“The expectations I had for myself were so low – I only wanted to become a midwife. But my teacher convinced me that I could do anything I set my mind to,” she says. 

Fezzeh went on to graduate with flying colours. Still, as a refugee, her future as a doctor was far from certain. While refugees in Iran can access jobs in an increasing number of sectors, they are still excluded from certain professions, including medicine. 

Without a medical license, Fezzah volunteered for years at a hospital and organized discussions with the Afghan community to talk about hygiene, nutrition and diet. “I was happy to be able to make a difference in the lives of Afghans in Iran, but I knew I could do so much more,” she says. 

Finally, in 2016, her exemplary work was recognized by the Government of Iran and she was exceptionally given a permit to practice medicine. She became the first and only refugee doctor in Esfahan province, home to about five million inhabitants, including some 100,000 refugees. 

“Sometimes, my Afghan patients are surprised when they find out that I am also from Afghanistan. It is as if they have forgotten that they too can succeed,” she says. 

Today, Fezzeh oversees half a dozen medical staff at the Razi health centre, constructed with support from UNHCR, the UN Refugee Agency. Every month, the centre’s doctors and nurses treat nearly 10,000 Iranian and Afghan patients. Since the outbreak of COVID-19, they have been screening, testing and treating patients for the virus and referring more serious cases to provincial hospitals. 

Since the first confirmed coronavirus case was reported in Iran in February, it has spread to all 31 provinces of the country, affecting both refugees and host communities. UNHCR has flown in much needed medical and hygiene items to support the government’s efforts to fight the virus. Refugees have also contributed by sewing masks and gowns for health workers and helping to distribute aid to the poorest members of their communities.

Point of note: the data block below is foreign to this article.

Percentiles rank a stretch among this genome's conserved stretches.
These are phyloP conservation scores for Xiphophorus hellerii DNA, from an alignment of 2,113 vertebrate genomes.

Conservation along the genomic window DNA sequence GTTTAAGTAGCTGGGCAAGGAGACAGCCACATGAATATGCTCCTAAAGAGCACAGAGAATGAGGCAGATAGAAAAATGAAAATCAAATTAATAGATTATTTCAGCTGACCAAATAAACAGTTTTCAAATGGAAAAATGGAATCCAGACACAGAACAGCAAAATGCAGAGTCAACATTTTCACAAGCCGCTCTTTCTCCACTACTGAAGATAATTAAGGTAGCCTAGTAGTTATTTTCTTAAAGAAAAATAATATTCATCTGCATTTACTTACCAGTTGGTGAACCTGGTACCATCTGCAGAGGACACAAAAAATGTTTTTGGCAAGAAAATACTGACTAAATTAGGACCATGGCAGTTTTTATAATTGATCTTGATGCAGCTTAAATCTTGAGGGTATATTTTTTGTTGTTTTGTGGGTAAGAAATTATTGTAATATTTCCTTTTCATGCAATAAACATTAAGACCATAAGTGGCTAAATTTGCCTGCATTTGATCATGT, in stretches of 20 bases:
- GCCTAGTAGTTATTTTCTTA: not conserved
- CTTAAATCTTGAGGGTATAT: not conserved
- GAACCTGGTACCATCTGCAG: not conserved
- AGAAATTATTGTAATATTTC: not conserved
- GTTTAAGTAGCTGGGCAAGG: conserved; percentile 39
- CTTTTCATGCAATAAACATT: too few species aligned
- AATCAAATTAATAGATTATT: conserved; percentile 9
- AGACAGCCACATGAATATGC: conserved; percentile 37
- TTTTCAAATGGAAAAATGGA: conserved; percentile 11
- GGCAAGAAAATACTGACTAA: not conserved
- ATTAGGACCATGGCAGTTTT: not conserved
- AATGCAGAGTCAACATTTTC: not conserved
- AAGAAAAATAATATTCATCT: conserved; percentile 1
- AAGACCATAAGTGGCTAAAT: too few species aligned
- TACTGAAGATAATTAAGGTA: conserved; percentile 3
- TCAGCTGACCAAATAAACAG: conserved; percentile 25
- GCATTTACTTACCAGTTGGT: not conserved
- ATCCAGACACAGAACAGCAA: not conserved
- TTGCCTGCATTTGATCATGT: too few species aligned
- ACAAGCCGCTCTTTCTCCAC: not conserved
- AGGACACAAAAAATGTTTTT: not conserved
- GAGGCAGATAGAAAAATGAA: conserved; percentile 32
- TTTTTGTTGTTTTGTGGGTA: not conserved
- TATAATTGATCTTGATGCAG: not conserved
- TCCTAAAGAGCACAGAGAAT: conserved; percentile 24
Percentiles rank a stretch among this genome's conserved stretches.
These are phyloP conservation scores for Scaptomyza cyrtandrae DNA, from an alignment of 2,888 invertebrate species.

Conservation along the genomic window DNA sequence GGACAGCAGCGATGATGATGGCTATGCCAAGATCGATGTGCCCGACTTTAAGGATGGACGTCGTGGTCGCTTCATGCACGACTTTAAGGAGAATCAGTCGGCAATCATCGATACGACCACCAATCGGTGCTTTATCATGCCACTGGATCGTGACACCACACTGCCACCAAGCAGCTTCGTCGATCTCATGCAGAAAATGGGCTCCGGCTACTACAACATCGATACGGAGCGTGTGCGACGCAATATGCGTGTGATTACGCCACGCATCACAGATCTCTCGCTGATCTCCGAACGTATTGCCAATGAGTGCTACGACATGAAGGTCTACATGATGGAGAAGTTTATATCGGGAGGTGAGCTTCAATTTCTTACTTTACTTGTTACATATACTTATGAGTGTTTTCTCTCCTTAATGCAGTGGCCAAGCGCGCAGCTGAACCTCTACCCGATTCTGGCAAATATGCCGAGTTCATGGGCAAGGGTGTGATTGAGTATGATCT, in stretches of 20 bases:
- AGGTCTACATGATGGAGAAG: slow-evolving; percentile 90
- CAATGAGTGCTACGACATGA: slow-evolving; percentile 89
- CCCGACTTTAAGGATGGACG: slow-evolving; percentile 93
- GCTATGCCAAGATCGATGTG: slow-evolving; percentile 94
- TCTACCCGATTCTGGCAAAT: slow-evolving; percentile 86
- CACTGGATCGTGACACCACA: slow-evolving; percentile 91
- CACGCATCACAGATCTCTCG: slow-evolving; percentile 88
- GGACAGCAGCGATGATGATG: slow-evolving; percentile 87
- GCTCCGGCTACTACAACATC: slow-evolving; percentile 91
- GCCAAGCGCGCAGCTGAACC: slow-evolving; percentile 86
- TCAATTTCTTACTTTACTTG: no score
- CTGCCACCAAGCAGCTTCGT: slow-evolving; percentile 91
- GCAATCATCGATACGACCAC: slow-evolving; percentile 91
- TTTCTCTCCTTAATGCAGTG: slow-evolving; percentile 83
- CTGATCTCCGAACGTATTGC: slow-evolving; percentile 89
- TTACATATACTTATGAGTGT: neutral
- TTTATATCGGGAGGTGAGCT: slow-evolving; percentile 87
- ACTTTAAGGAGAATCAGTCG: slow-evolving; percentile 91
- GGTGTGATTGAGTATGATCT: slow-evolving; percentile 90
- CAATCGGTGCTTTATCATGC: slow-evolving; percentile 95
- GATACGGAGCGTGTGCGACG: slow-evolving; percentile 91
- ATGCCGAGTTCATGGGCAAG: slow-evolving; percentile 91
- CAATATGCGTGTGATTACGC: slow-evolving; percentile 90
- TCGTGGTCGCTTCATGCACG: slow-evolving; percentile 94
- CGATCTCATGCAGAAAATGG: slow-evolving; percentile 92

In Iran, refugees have access to free primary health care and they have been able to get the same COVID-related tests and treatment as Iranian nationals. While they are at no greater risk of contracting the virus than locals, they have been particularly hard hit by the economic reverberations of the pandemic with many having lost their livelihoods. 

On top of her tireless work at the health centre, and the extra shifts she volunteers for at pop-up COVID-19 clinics, Fezzeh organises regular group calls with Afghan women and girls in her community to share information about hygiene and health practices and to lend a caring ear to those feeling the indirect impacts of COVID-19. 

“An increasing number of women over the last months have told me that they are experiencing more and more domestic conflicts, due to increased stress as a result of the loss of livelihoods to COVID,” she says. 

“Being an Afghan like my patients, they feel they can open up to me as we share the same culture and experiences,” she adds. “But what makes me most proud, is that people see me as someone who can help them, not just as a refugee."

 

来源:The UN Refugee Agency

 

 

 

温馨说明:本栏目中文内容由我会根据来源处内容整理并翻译。